Sulfuric smell around Mt. Kanlaon envelops town
BACOLOD CITY—The number of earthquakes around Kanlaon Volcano drastically dropped but the strong smell of sulfur forced the cancellation of classes in public schools in La Castellana town on Friday.
La Castellana Mayor Rhumyla Nicor-Mangilimutan said she ordered the suspension of classes in elementary and high school levels as a precautionary measure after residents living near the volcano reported smelling pungent sulfur in the air since Thursday.
But the smell of sulfur diminished by late Friday afternoon, she added.
Zeaphard Gerhart Caelian, head of the Negros Occidental Provincial Disaster Management Program Division, said residents of three barangays in La Castellana—Sag-ang, Camandag and Robles—reported smelling sulfur, but the Philippine Institute of Volcanology and Seismology (Phivolcs) had not issued an official statement on the matter.
An information campaign on the state of Kanlaon is underway for residents living close to the volcano to create awareness of its situation, Caelian added.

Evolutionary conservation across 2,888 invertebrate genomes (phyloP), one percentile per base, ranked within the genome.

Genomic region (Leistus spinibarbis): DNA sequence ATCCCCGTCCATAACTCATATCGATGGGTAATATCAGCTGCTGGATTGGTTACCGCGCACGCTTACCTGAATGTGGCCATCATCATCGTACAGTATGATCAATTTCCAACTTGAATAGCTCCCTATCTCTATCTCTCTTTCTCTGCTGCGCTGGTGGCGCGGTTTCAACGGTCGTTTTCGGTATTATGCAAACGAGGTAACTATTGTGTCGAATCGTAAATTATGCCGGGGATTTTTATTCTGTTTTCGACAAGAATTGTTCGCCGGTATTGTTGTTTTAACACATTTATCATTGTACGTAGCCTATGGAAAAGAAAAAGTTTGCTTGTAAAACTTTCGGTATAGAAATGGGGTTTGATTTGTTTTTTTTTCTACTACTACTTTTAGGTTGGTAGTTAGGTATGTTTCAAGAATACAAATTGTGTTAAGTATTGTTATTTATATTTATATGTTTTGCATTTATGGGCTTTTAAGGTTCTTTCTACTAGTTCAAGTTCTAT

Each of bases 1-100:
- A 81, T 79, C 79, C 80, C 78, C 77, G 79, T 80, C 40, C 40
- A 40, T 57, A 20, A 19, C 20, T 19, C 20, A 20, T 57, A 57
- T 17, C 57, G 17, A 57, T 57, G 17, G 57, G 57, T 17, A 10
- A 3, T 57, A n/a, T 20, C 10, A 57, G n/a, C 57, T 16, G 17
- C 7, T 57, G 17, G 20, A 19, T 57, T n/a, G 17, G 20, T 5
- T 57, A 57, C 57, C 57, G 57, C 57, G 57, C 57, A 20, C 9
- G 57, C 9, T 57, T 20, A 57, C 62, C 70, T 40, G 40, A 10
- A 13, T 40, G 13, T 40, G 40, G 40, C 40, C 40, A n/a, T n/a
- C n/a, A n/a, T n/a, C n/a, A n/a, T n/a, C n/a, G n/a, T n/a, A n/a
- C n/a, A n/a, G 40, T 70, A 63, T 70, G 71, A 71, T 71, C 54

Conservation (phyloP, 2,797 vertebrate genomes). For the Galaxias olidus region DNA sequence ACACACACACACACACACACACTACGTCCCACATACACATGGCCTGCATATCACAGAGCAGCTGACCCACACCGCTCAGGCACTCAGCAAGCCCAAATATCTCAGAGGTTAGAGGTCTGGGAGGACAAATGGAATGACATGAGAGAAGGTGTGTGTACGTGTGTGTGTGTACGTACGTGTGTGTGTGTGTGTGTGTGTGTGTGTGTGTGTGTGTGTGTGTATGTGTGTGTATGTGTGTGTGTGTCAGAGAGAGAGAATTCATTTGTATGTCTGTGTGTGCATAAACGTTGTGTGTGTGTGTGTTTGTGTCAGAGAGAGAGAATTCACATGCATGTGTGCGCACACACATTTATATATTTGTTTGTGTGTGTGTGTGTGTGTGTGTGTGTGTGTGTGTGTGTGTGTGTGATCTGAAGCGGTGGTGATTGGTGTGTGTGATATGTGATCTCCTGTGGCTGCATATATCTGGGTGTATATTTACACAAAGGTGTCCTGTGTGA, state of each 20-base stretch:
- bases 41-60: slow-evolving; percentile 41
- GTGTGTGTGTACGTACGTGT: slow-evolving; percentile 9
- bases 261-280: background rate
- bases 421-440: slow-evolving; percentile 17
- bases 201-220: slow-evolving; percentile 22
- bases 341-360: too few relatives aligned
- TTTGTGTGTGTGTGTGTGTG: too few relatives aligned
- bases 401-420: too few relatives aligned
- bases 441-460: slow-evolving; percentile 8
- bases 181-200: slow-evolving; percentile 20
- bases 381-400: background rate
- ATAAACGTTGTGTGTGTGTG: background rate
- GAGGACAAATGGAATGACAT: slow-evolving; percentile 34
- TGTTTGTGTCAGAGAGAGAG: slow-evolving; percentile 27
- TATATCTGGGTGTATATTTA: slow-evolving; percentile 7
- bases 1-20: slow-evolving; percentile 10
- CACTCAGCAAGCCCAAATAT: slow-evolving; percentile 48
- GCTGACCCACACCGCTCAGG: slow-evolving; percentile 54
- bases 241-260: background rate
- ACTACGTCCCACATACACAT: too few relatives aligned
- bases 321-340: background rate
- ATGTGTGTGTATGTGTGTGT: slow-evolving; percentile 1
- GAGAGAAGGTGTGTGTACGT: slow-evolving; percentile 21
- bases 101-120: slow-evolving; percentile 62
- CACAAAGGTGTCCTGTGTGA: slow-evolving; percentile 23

An abrupt surge in seismic activity at Kanlaon Volcano on Tuesday afternoon prompted the Phivolcs to raise its alert from Level 1 (low level of unrest) to Level 2, or moderate level of unrest on Wednesday morning.
On Wednesday, Phivolcs reported that Kanlaon was hit by 279 deep volcanic earthquakes, and 217 on Thursday.
On Friday, a Phivolcs report said Kanlaon Volcano’s seismic monitoring network recorded only 10 volcanic earthquakes in the past 24 hours.
“Sulfur dioxide (SO2) emission was measured at an average of 1 ton per day on September 6. There is probable intrusion of magma at a depth which may or may not lead to a magmatic eruption,” it reiterated.
The local government units and the public are reminded that entry into the four-kilometer radius Permanent Danger Zone is strictly prohibited due to the further possibility of sudden and hazardous steam-driven or phreatic eruptions, Phivolcs said.
Civil aviation authorities must also advise pilots to avoid flying close to the volcano’s summit as ejecta from any sudden phreatic eruption can be hazardous to aircraft, it added. /jpv
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